Are blighted properties diamonds in the rough for property flippers?
Many investors were attracted to Metro Detroit when they heard about $500 houses for sale on eBay. Now, it’s more like $10k a home, but can you still realistically make money by flipping these?
What are blighted properties?
Blighted houses are abandoned properties in derelict or dangerous condition. They might have overgrown lawns, dilapidated roofs, broken doors and windows, or other signs of neglect. These houses have been deemed uninhabitable, and need either complete renovations or a tear-down to become livable once more.
Where are the blight areas in Metro Detroit?
There’s a big difference between a blighted property and a blighted area. You should be able to make money flipping a blighted house in a neighborhood with solid buyer demand, but flipping for profit in a blighted area is another story – so it’s important to know where you’re buying.
You can see plenty of blighted areas in the City of Detroit, due to the area’s history, which saw the population plummet by nearly two-thirds in the 70s and 80s. Residents left, causing a corresponding loss of tax revenues, resulting in significant cuts to city services.
This led to neighborhoods full of neglected, vacant properties. You’ll see this in Brightmoor, Burbank, Ravendale, State Fair, Grixdale Farms, Petosky-Otsego, NW Goldberg, and Westwood Park, where roughly 30-40% of buildings are unoccupied.
However, this isn’t the case across the entire Metro Detroit area. You still have the “Ring Cities” surrounding Detroit, which don’t have these blighted areas. Overall, the Metro Detroit real estate market is generally healthy.
Are blighted property flips profitable?
So, many people are curious about the potential “flippability” of these houses in blighted areas. Can you make money from flipping them? We’ll have to go back to the basics of how a flip can be profitable in the first place.
What’s important when flipping a house?
- You Need to Get It at a Good Price
Like any real estate investment, you need to acquire your blighted house at an excellent price to achieve a decent ROI.
This applies to tear-downs as well–which is a common situation for blighted homes–where you actually just want the land that a house is currently sitting on. You’ll need to buy the property cheaper than a bare plot of land, because of the additional cost to demolish and remove rubble.
- You Need to Renovate Fast and Efficiently
At the heart of every good flip is a fast and cost-efficient renovation, which requires accurate prediction of the overhaul costs. If you’re a beginner, correctly budgeting for a blighted property flip can be quite tricky. There can be a lot of hidden, expensive problems within their walls!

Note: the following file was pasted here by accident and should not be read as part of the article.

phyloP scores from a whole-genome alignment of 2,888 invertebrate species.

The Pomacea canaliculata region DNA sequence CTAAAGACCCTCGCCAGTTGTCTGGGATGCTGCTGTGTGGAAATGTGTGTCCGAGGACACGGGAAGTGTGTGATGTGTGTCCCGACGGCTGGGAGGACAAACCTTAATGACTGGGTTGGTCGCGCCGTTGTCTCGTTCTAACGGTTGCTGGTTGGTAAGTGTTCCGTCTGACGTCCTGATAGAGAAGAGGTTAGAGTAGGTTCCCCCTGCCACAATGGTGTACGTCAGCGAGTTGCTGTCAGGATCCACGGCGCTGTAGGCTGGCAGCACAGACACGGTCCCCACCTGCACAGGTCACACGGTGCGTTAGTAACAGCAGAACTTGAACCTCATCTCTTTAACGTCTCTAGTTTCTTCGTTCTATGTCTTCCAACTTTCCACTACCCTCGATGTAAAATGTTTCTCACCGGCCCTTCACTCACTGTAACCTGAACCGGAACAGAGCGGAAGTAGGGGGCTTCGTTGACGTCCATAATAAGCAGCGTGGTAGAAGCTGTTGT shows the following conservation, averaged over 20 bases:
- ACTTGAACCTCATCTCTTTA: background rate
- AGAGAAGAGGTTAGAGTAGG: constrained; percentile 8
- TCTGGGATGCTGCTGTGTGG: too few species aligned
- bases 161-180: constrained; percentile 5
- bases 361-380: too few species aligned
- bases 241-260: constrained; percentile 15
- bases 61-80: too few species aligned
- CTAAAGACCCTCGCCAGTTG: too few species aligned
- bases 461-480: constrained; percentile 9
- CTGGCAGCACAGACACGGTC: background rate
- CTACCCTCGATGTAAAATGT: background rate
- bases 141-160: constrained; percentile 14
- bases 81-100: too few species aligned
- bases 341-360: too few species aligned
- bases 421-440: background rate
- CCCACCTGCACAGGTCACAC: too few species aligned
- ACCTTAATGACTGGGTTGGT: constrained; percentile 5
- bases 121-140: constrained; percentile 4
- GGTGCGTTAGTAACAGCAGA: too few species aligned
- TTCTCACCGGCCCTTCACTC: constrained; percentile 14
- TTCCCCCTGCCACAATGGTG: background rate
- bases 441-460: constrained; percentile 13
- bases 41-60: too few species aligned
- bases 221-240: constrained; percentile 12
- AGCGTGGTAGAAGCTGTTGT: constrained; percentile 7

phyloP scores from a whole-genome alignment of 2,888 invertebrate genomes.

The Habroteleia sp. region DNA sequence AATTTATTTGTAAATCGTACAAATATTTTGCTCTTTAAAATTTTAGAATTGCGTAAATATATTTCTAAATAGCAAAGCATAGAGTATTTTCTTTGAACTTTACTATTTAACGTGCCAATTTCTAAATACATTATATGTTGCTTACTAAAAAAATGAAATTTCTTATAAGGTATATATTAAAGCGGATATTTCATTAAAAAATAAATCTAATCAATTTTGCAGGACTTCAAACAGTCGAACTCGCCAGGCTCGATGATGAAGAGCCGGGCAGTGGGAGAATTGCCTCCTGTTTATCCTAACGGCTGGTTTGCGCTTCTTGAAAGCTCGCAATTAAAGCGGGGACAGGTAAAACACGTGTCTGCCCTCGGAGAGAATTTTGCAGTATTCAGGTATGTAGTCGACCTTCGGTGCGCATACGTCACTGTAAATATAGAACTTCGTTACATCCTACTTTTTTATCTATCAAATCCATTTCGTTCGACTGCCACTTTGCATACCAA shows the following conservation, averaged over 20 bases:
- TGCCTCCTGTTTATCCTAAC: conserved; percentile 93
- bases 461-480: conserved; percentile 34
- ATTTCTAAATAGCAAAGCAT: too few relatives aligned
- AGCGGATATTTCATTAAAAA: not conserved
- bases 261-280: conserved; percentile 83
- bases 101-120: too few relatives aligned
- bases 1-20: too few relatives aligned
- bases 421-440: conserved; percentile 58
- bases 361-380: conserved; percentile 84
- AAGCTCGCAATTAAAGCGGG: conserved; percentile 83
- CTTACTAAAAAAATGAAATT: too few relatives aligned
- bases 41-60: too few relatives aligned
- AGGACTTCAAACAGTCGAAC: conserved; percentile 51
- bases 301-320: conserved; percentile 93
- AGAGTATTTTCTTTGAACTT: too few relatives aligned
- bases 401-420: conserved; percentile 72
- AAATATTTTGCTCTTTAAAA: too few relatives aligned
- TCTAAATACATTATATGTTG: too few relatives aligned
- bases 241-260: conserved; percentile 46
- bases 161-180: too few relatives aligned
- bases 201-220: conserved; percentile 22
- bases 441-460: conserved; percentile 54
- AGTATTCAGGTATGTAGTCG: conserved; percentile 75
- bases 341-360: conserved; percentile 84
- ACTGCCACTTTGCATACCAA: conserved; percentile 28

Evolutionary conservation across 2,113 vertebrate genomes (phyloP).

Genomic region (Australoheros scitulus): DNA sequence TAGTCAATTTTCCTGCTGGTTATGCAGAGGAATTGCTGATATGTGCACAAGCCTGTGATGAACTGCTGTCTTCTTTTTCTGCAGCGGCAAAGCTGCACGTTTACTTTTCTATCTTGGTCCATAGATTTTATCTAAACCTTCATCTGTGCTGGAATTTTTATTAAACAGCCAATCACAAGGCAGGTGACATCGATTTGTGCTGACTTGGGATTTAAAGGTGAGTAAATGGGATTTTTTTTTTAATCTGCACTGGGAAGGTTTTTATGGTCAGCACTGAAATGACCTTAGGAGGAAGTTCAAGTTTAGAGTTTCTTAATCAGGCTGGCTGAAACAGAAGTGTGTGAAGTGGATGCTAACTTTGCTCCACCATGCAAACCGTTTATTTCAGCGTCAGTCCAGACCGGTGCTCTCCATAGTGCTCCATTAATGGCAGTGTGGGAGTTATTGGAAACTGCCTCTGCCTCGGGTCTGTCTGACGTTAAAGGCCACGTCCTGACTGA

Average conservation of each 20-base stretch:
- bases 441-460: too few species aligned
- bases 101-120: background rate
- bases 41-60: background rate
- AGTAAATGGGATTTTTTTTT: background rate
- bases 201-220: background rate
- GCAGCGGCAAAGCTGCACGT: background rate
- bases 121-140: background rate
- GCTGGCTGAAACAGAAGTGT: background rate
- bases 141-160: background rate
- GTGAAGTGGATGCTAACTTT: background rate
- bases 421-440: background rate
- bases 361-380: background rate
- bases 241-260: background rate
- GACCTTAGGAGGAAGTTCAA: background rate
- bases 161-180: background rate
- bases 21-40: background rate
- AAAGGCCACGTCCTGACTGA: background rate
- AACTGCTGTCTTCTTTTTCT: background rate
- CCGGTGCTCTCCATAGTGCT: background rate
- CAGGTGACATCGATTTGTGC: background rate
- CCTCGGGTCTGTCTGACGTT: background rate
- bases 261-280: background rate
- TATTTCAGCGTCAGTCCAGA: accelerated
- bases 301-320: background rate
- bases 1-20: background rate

This is exactly what buyers of $500 houses didn’t realize–a deal on a blighted house is often too good to be true. Did you consider that it’ll be a knockdown? Is the layout of the house costly to change) even good?
If you’re buying a blighted house in a blighted neighborhood, renovations will probably be a nightmare. It’s not uncommon to experience break-ins, theft of materials, and vandalism (all of which equal additional costs and headaches) – and after all that, you still likely won’t be able to find a buyer at a profitable price. Which brings us to our next point about flipping blighted properties…
- You Need to Sell It at a Profitable Price
You need to sell it at a price that makes financial sense. Look for a price that’s 70% of its market value, minus repairs. It actually takes a special skill to find distressed properties and negotiating it down to a profitable price! So keep this example in mind: If the house will sell for 100k fully fixed up, and it will cost you 30k for renovations, then you should pay no more than 40k.
70% x $100,000 (market value) = $70,000
$70,000 – $30,000 (repairs) = $40,000
If the math doesn’t add up–steer clear. You can end up spending more money fixing than acquiring, but don’t overspend and end up with a house too expensive for the area. Which leads us to our next point…
- You Need People to Want to Buy
You don’t want to be stuck with a fully-renovated house that nobody wants. Your flip needs to be sellable at the price you need, within the time you have, to a willing market, in the right area.
Maintaining and holding a vacant property while you wait two years for a buyer doesn’t make financial sense. So make sure you’re confident that there is a market for what you’re fixing up, – which, if it’s in a blighted area, there almost certainly isn’t. (In the City of Detroit, some abandoned areas have steadily improved, but it’s still a slow process.)
It may be hard to believe, but you can still lose money, even if you’ve only paid a couple of dollars for the house. You may buy it for next to nothing, but end up spending so much money and time renovating it, that it costs you more than what you’ll sell it for. And what happens if people don’t buy it at all? This is why it’s important to know the difference between flipping a blighted house in an up-and-coming area, versus flipping in blighted neighborhoods.
If you have great experience in restoring and selling neglected properties, and you’re in an area that does have buyers, and you have enough contingencies in case it doesn’t fall through, then you’ll probably make a lot of money flipping blighted houses. Experts will benefit from its high-risk-high-return factor.
However, it’s never a safe bet. If you’re a newbie, you might want to avoid this type of real estate investing for now (and stick to Ring City properties instead, where the risk is significantly lower). Flipping blighted houses is definitely not for the faint of heart!
Have you thought of flipping blighted houses? Or maybe you’ve done it already? It’d be great to hear from you below.
Image Courtesy of: Webdexter Apeldoorn